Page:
Unknown Speaker 18:49
How did you meet up with jack Bogle who you ultimately became partners with alpha architect?
Unknown Speaker 18:54
Sure. So what happened is, is when I graduated from the program, there Went on the academic Professor market. And they're also my wife was going on the academic market. She's a PhD in history, which is a way less, I'd say marketable profession than being a finance professor. So I went out to market and my wife's from Philly. And she needed a job as a history professor. And I ran into Drexel, who gave me what they call an exploding offer. So they gave me this offer I couldn't refuse. It gave me three days to decide on it. They say, hey, come to Philly, your wife's from here, we'll get her job. And we'll give you the best gig ever. And we'll assign you a PhD student who will do all your dirty work. So I was like, Okay, well Sign me up. You know, what are you gonna do how often you gotta twist my arm? So I interject sold and then part of my package was having a dedicated research assistant. And that happened to be jack Bogle. So just by circumstance and a lot of great luck, you know, I just Had a gentleman who was you know, insanely smart, extremely well and are extremely good at computer programming and doing all this data analysis and we just hit it off immediately so we've been working ever since you know 2010 when I took that job so the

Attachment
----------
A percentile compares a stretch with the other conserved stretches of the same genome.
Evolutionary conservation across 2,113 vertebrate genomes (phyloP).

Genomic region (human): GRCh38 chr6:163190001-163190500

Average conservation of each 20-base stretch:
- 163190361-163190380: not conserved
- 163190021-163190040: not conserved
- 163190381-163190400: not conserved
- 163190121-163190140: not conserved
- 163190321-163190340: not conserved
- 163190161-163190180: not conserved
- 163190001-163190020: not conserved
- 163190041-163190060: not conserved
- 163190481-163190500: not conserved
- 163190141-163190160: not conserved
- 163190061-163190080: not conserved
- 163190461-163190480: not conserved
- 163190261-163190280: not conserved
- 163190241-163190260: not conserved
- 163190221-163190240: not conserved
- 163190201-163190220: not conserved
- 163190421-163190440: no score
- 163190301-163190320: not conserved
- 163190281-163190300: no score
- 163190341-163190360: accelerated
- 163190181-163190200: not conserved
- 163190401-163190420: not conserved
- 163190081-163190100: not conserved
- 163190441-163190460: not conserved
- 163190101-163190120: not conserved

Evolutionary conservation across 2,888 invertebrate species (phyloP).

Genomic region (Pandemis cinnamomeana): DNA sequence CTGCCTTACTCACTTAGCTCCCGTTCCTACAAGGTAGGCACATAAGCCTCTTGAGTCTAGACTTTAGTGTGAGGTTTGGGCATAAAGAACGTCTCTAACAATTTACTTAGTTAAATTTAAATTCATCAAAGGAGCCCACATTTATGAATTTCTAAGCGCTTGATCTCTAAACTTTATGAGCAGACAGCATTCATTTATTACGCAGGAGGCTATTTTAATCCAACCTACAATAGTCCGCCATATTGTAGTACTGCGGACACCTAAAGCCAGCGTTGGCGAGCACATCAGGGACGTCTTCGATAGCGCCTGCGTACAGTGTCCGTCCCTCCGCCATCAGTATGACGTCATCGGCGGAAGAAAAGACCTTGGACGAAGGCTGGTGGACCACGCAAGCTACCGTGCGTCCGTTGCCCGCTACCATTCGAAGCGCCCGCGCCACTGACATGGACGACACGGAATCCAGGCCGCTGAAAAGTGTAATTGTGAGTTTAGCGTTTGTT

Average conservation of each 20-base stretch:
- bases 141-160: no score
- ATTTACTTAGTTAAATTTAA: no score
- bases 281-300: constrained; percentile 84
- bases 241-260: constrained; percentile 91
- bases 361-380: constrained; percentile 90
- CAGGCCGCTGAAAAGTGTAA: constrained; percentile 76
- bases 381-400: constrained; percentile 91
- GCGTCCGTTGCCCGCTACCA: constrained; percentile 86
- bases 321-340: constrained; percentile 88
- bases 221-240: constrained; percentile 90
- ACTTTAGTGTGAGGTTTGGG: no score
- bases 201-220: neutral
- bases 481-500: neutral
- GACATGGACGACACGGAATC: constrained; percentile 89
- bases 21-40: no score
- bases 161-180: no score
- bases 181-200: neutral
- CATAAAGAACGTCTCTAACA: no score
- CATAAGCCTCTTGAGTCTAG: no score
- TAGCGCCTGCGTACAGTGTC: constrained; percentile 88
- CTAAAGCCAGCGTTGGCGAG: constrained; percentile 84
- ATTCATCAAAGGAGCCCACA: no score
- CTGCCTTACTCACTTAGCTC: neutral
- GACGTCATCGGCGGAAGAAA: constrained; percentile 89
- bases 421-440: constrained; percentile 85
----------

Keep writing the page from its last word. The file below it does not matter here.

Unknown Speaker 20:16
way I understood it was you know, jack had read your dissertation and he said yeah, all this is great these these people have alpha they've they're they're outperforming the market but I can replicate that using a computer. So are they really outperforming the market can you tell me about that?
Unknown Speaker 20:35
Well, yeah, so so that was that was an insight that that that actually I had before I met jack and kind of the takeaway from will the interesting takeaway from the dissertation was we cannot all this data on these individual stock pickers and it's sure enough they had alpha your relative to you know, fama, French miles, what have you, but essentially what they were Doing for all intents and purposes was small cap value investing in certain element of concentration because there's only so many ideas that they would produce. It's not like you go by 500 names at a time. So there used to be like five or six ideas a month, sometimes 10. So on a rolling basis, this portfolio would have anywhere from 50 to 100 stocks. So but for essentially what they were doing from a quantum perspective is buying smaller stocks that were super cheap, generally higher quality and doing it in somewhat concentrated fashion. And sure enough, you could also just have a computer essentially do the same idea, right, concentrated, small, cheap quality. And lo and behold, it basically replicates what all these stock pickers were doing, which was certainly the road was kind of disheartening because at the time I was still kind of believing in stock picking because I was thinking stock picker. But that kind of analysis there proved to me, why am I saying in my head against the wall so hard to you know, do these dissertations on these stocks when you can essentially replicate a lot of the you know, the core ideas with just use an algorithm. And so that that was really kind of the the straw that broke the camel's back as they say, they moved me much more heavy into just pure quadrant and less into, you know, thing I was going to be Warren Buffett, I think the proof was in the numbers.